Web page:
Twitter Image Crop Algorithm Shows Racial, Age And Body Type Biases
Twitter has announced the winners of its first algorithmic bias bounty challenge, with the top prize going to Bogdan Kulynych, a graduate student at the Swiss Federal Institute of Technology in Lausanne's Security and Privacy Engineering Lab. His submission showed how certain beauty filters could game the scoring system Twitter uses, highlighting a preference towards younger, lighter, and slimmer faces in photo previews.
What is this all about, exactly? When posting photos to Twitter, the social networking site leans on machine learning to figure out what part of the image to crop. These cropped previews are what other Twitter users see, and if interested, they can click/tap on the photo to see the whole thing.
Last year, users discovered that Twitter's algorithm had a bias towards light skinned people, and would more often crop out Black faces compared to white ones (a problem with facial recognition AI
in general). Twitter commented on the finding earlier this year, saying it heard the feedback that its image cropping algorithm "didn't serve all people equitably." This led to the algorithmic bias bounty challenge.
"Finding bias in machine learning (ML) models is difficult, and sometimes, companies find out about unintended ethical harms once they’ve already reached the public. We want to change that. As part of this year’s DEF CON AI Village, we’re trying something radical by introducing the industry’s first algorithmic bias bounty competition," Twitter said.
"For this challenge, we are re-sharing our saliency model and the code used to generate a crop of an image given a predicted maximally salient point and asking participants to build their own assessment. Successful entries will consider both quantitative and qualitative methods in their approach," Twitter added.
Twitter offered up five award levels: $3,500 for first place, $1,000 for second place, $500 for third place, $1,000 for Most Innovative, and $1,000 for Most Generalizable. Kulynych earned a first place finish for showcasing "how applying beauty filters could game the algorithm’s internal scoring model. This shows how algorithmic models amplify real-world biases and societal expectations of beauty."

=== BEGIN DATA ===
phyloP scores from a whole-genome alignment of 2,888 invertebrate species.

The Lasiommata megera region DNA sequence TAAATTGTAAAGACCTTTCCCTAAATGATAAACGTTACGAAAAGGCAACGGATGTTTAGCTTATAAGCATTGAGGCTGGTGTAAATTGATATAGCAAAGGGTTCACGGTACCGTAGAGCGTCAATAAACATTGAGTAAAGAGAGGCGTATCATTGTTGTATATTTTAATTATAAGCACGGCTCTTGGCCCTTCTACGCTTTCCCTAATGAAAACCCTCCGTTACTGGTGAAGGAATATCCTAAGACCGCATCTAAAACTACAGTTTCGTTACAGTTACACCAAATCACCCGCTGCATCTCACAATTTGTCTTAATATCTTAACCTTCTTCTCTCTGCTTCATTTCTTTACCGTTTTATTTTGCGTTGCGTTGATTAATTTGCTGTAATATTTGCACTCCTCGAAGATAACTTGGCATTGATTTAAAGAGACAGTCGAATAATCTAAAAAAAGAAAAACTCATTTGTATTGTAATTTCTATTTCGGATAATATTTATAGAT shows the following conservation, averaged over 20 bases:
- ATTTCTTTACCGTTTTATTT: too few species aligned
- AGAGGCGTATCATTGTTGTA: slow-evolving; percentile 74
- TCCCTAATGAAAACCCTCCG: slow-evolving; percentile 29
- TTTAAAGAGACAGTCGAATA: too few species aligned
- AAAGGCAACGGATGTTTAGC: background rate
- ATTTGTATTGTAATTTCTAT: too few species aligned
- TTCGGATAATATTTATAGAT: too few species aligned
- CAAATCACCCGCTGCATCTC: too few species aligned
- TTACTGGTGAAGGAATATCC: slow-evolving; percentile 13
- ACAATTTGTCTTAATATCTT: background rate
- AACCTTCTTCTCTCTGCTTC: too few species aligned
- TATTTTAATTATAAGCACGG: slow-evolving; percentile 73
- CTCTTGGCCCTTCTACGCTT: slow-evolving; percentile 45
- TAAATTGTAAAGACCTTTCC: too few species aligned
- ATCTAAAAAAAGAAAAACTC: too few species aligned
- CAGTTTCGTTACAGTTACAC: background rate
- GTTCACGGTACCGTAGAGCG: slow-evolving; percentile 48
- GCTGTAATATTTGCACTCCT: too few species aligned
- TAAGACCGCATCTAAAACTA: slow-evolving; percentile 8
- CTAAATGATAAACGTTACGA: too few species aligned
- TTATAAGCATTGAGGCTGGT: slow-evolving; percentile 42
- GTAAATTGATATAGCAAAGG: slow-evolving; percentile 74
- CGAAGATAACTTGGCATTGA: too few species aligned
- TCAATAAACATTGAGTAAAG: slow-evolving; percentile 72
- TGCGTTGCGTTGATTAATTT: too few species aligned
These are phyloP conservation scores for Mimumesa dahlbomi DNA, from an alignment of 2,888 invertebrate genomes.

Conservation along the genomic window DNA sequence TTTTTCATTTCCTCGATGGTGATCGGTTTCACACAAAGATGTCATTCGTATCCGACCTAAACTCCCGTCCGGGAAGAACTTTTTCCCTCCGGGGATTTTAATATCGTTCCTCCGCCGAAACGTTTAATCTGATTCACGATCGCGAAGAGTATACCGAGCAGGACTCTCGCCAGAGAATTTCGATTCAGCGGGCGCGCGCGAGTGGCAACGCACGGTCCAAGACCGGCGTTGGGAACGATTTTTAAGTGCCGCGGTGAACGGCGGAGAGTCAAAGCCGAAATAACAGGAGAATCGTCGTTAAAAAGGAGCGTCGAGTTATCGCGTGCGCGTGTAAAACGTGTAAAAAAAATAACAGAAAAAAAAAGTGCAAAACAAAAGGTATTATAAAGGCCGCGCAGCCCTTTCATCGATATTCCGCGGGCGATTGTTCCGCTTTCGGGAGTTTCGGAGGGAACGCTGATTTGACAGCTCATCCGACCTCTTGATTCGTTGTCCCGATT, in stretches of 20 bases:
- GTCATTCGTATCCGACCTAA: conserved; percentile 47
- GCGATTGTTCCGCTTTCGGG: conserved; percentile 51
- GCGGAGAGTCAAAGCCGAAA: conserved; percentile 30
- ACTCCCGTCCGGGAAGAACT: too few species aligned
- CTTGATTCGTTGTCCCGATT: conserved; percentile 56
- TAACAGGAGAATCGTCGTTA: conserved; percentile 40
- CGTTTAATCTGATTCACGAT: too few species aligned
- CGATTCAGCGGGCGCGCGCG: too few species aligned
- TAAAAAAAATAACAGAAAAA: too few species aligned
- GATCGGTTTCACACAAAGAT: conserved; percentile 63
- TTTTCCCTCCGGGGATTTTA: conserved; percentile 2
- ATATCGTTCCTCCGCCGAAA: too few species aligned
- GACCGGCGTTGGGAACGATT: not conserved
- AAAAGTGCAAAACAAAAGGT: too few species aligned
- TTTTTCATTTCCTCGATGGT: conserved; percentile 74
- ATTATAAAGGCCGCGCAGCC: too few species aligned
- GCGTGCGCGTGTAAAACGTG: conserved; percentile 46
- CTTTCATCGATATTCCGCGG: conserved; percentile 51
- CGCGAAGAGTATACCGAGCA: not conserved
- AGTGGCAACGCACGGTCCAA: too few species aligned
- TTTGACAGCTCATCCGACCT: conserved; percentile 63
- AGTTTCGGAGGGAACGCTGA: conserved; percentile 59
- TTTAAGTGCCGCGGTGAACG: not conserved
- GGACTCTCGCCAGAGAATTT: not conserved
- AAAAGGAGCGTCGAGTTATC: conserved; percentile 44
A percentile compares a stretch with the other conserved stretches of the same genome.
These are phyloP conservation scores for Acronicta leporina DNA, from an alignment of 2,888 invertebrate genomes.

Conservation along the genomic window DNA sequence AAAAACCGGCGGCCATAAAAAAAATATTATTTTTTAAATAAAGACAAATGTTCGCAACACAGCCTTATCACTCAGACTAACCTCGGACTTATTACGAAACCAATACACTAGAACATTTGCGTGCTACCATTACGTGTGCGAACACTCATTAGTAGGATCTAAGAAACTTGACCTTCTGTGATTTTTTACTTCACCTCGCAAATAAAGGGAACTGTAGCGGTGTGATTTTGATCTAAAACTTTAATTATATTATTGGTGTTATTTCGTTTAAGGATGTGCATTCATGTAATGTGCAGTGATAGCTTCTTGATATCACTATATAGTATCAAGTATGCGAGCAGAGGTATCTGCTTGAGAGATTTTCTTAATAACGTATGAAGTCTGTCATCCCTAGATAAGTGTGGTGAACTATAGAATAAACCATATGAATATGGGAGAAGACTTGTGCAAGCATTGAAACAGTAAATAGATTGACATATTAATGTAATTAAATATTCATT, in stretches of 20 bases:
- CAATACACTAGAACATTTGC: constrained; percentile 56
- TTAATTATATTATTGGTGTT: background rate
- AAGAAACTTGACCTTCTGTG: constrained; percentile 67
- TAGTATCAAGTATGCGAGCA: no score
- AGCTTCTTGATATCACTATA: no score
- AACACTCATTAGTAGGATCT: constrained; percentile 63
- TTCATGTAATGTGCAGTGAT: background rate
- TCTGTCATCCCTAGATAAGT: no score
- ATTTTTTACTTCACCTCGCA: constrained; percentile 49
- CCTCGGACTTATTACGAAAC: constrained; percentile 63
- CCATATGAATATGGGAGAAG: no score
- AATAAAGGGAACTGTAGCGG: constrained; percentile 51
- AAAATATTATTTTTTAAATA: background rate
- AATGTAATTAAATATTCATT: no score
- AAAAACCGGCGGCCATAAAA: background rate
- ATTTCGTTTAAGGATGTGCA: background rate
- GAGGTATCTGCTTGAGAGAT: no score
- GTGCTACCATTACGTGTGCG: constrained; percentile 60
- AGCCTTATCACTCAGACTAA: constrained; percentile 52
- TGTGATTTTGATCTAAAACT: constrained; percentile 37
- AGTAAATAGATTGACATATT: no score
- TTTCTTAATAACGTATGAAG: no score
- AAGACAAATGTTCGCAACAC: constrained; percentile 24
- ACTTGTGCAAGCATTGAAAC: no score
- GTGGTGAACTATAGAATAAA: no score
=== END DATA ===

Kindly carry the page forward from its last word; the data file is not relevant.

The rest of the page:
For his Twitter algorithm experiment
, Kulynych used computer generated images of faces, which made it easier to tweak certain characteristics. This led to some interesting findings.
Click to Enlarge (Source: Bogdan Kulynych via GitHub)
In 37 percent of cases, he found that lightening the skin color of an individual increased saliency. He also highlighted that "a quarter of the cases increased saliency through making the face appear more stereotypically feminine, as perceived by the coder," and in 18 percent of cases, making the person appear younger did the trick as well. Making faces slimmer increased saliency, too.
"We demonstrate that, keeping other features of the person's face relatively unchanged, the predicted maximum saliency increases by a combination of changes that include making the person's skin lighter or warmer and smoother; and quite often changing the appearance to that of a younger, more slim, and more stereotypically feminine person," Kulynych wrote.
This is a problem, and it's good to see Twitter addressing it. In a Twitter post of his own, Kulynych called this a "great initiative," and pointed out while external bias auditing is often done, it's typically not rewarded. This type of thing means that inequitable software "would not sit there for years until the rigorous proofs of harm are collected.